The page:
The Old Dark House (1932)
Atomic Blonde (David Leitch)
There’s a bargain underlying the whole of Atomic Blonde, wherein director David Leitch wavers between its more cheeky qualities and its adherence to the conventions of generic spy fare. The film is, by definition, “cool” in every sense. Despite some wonky plotting best described as Diet John le Carré and a heavy-handed soundtrack that occasionally gets in its own way, Charlize Theron plows full
Read More:Edgar Wright’s 40 Favorite Movies Ever Made (Right Now): ‘Boogie Nights,’ ‘Suspiria’ and More
Wright wrote an introduction to his list, in which he makes it clear this is simply a list of 100 favorite titles and not his definitive list of the best horror films ever. You can read Wright’s statement below:
Here, for Halloween, is a chronological list of my favorite horror movies. It’s not in any way
On the cult side of the genre spectrum, we have a myriad of movies to look forward to, including a quartet of titles from Vinegar Syndrome: The Corpse Grinders, Demon Wind, Blood Beat, and the double feature of Prime Evil and Lurkers. Arrow Video has assembled a special edition set for Herschell Gordon Lewis’ Blood Feast that’s a must-own for any splatter fans out there, and the Warner Archive Collection
The Old Dark House (1932)
The Cohen Group
1932 / B&W / 1:37 flat full frame / 72 min. / Street Date October 24, 2017 / 25.99
Starring: Boris Karloff, Melvyn Douglas, Charles Laughton, Lilian Bond, Ernest Thesiger, Rebecca Femm, Raymond Massey, Gloria Stuart, John (actually Elspeth) Dudgeon, Brember Wills.
Cinematography: Arthur Edeson
Film Editor: Clarence Kolster
Special Makeup: Jack Pierce
Written by Benn W. Levy, from the novel by J. B. Priestley
Produced by Carl Laemmle Jr.
Directed by James Whale
I suppose fans of horror films will forever hope that some pristine copy of the lost 1927 London After Midnight will someday appear.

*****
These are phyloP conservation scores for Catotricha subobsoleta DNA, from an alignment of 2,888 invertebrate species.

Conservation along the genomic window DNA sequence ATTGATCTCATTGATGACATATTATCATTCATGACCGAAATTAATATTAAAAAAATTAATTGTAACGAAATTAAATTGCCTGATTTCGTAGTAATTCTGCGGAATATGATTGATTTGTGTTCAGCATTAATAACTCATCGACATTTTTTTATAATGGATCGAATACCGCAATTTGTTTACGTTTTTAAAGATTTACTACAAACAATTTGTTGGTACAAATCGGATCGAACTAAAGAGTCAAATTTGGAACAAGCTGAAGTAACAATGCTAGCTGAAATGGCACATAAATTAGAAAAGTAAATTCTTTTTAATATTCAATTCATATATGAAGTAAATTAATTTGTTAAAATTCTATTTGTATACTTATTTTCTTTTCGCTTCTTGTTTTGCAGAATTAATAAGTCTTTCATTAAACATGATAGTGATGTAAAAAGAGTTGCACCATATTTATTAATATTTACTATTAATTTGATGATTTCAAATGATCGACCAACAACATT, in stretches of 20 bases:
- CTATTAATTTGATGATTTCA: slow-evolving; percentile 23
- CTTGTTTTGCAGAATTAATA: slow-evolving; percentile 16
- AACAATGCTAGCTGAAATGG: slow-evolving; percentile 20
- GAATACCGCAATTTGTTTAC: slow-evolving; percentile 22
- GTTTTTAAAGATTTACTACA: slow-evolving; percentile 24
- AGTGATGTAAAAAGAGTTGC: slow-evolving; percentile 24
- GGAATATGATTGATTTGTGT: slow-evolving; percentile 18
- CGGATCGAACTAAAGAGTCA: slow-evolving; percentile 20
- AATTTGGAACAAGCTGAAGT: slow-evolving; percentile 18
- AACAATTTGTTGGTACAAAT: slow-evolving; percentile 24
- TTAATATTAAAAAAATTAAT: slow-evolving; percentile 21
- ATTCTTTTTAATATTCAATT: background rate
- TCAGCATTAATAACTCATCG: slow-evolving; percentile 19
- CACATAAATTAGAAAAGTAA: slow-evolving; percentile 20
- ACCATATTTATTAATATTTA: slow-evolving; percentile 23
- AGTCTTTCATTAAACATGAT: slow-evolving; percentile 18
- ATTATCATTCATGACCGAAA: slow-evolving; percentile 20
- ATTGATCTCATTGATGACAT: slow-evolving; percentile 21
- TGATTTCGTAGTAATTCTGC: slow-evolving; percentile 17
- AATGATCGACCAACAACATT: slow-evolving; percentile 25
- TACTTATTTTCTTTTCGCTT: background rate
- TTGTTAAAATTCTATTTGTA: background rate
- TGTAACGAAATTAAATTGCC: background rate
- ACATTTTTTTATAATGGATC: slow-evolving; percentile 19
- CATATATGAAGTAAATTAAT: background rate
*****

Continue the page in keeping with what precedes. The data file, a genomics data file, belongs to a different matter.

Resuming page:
Released in September in the U.K. (and the following September stateside) by Columbia-emi-Warner (and Universal in the U.S.), The Legacy brought in $11 million against its $2.5 million budget, making it a commercial if not critical success. That this British/American co-production manages to combine their unique aesthetics into something coherent is and of itself some kind of horror miracle.
Maggie (Katharine Ross – The Stepford Wives) and her boyfriend Pete (Sam Elliott – Ghost Rider
Chinatown-centered cinema will play in two separate series.
Museum of Modern Art
“Black Intimacy” offers a lens on black cinema.
Tobe Hooper-wise, Texas Chainsaw and The Funhouse both screen, as does House on Haunted Hill.
Anthology Film Archives
Essential Cinema has a strong run.
James Whale’s The Old Dark House has been restored.
Below, you can watch the creepy clip and check out the new poster, which will be included in the Blu-ray / DVD booklet for the film's new home media release on October 24th. We also have the previous press release with full details on The Old Dark House 4K restoration, and keep an eye out for the film in select theaters beginning Friday, October 6th, including the Quad theater in New York City.
October 10th is another busy day, with the digital releases of Wish Upon, Dementia 13, The 13th Friday, War for the Planet of the Apes, and Wes Craven’s cult classic Summer of Fear, and for those looking to spend their Friday the 13th at home, you’ve got M.F.A., Brawl in Cell Block 99, and the Psycho-themed documentary 78/52 to look forward to.